# Wednesday, October 10, 2007

When someone is writing a book that contains code snippets, the question of (automatically) keeping those in sync quickly becomes very imporant. There's already lots of different solutions to this problem (every author has probably it's own), here's yet another one for C# that we've developed to author the Pex documentation.

Goals

A couple things that we wanted to acheive with this tool:

  • snippets are always compilable and run as expected,
  • snippets can be full classes, methods or even partial statements
  • simple :)

'#region' based solution

This solution uses the #region directive to define a snippet. The region describe contains the snippet name, which will be used to dump it into a file. For example, given this piece of C#,

...
#region snippet StackExamplePart3
stack.Push(new object);
#endregion
...

Our parse will extract the code in the region and write it to StackExamplePart3.tex, which gets pulled in our LaTeX scripts.

\begin{verbatim}
stack.Push(new object);
\end{verbatim}

That's it?

Yes, you can author snippets that stay compilable and up to date:

  • we can author all the snippets in Visual Studio and we are sure they always compile
  • it's very easy to parse the #region's (left as exercise ;))
  • #region are very flexible in terms what they contain so we can have snippets containing partial methods, statement, etc...
  • the scheme aslo supports nested regions which is usefull when one explains an example line by line, and integrate the entire sample at the end. For example, DeclaringUnitTest is a 'sub'-snippet of UnitTest:
#region snippet UnitTest
#region snippet DeclaringUnitTest
[TestMethod]
void Test(int i)
#endregion
{
   
}
#endregion
  • we can integrate our snippets in unit tests and verify they work as expected
  • the tool can be integrated into the build process as a post-command build

 

posted on Wednesday, October 10, 2007 11:41:32 PM (Pacific Daylight Time, UTC-07:00)  #    Comments [2]
# Saturday, September 29, 2007

In Pex, we have our own version of all (and more) collection classes from the BCL. This duplication may sound stupid but there's a very good reason behind it: since Pex instruments code (i.e. rewrites IL), the BCL collections might be instrumented as well... leading to a poorer performance (instrumented code is slower for many reasons). Therefore, to avoid this situation, we ended up using our own implementation which never gets instrumented.

While using our collections, we added 2 features that we like a lot: readonly interfaces and small collections.

Readonly interfaces

Readonly interfaces are handy to 'safely' expose collections, once you start using them you get hooked:

  • ICountable<T>, a readonly enumerable with a Count.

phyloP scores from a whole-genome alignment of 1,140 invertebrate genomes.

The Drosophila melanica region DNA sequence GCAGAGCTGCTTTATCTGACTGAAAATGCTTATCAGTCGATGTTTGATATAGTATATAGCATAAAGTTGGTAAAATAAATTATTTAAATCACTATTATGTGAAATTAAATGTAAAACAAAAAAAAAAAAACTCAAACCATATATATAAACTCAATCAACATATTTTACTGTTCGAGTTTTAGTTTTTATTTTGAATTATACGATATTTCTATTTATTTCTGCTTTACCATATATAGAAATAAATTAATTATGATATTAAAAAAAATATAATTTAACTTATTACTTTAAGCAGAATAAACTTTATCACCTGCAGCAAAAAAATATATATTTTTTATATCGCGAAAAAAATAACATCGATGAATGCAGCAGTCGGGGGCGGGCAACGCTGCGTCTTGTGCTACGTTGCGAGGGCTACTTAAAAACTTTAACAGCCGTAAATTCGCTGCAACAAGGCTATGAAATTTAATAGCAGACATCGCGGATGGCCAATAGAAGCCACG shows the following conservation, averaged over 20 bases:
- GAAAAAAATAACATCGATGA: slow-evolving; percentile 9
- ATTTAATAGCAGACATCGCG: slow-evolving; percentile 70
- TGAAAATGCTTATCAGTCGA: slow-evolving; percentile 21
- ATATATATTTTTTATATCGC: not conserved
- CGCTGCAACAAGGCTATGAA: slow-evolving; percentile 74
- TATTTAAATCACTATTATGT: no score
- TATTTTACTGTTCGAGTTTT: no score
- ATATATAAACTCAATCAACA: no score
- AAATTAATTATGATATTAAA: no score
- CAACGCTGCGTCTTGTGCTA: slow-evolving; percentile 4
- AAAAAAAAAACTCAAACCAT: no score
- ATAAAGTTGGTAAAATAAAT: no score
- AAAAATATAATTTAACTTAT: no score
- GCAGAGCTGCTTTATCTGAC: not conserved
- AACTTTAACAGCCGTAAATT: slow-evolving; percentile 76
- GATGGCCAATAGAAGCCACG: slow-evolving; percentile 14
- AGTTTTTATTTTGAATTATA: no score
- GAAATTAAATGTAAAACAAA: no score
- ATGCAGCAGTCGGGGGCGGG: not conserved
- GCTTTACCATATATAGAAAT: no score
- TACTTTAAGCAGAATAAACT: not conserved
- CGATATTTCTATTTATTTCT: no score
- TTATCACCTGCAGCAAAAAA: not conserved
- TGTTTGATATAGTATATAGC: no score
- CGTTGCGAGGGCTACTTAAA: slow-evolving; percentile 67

interface ICountable<T> : IEnumerable<T>
{
    int Count {get;}
}
  • ICopyable<T>, a countable that can be copied around,
interface ICopyable<T> : ICountable<T>
{
    void CopyTo(T[] array, int index);
}
  • IIndexable<T>, a indexed collection
interface IIndexable<T> :  ICopyable<T>
{
    T this[int index] { get; }
}

We also have a couple more interfaces for dictionary style collections but you get the idea.

Small Collections

Small collections are optimized collections with 0, 1 or 2 elements. Depending on your scenario, these can improve the performance of your application while lowering the pressure on the GC (create less objects -> less stuff to garbage collect). If you create a lot of objects which each have collections, ask yourself: are you lazy allocating the collections? what should be the initial size of the collection? do you expect more than one element on average?

posted on Saturday, September 29, 2007 11:33:15 PM (Pacific Daylight Time, UTC-07:00)  #    Comments [0]
# Sunday, September 23, 2007

xUnit, the new variation on the 'unit test framework' theme comes with support for data driven tests: 'Theories' (funny name by btw). Pex is a plugin for test frameworks, so we've added support for xUnit as well.

[PexClass] // xUnit does not have fixture attributes
public class MyTests
{
    [Theory, DataViaXXXX] // xUnit theories
    [PexTest] // let pex help you 
    public void Test(int a, ....)
    {}
}

posted on Sunday, September 23, 2007 9:26:32 AM (Pacific Daylight Time, UTC-07:00)  #    Comments [0]
# Thursday, September 13, 2007

Z3 is the high performance theorem prover that Pex uses to solve constraint systems (and find bugs). You can now play with it too! 

http://research.microsoft.com/projects/z3/

Z3 is written in C++, but it has a .Net API to make you happy.

posted on Thursday, September 13, 2007 5:01:41 PM (Pacific Daylight Time, UTC-07:00)  #    Comments [1]
# Friday, September 07, 2007

In a previous, we were looking at partial trust the lack of support for it. In this post, I'll show the key 'fixes' that we did to make Pex 'partial trust' aware.

Simulating Partial Trust

The easiest way to run under partial trust is to run your .net application from the network. However, in the context of a test framework, this would not work since many required permissions would not be granted (reflection, i/o, etc...). So we need a new AppDomain whose security policy considers the test framework assemblies as fully trusted.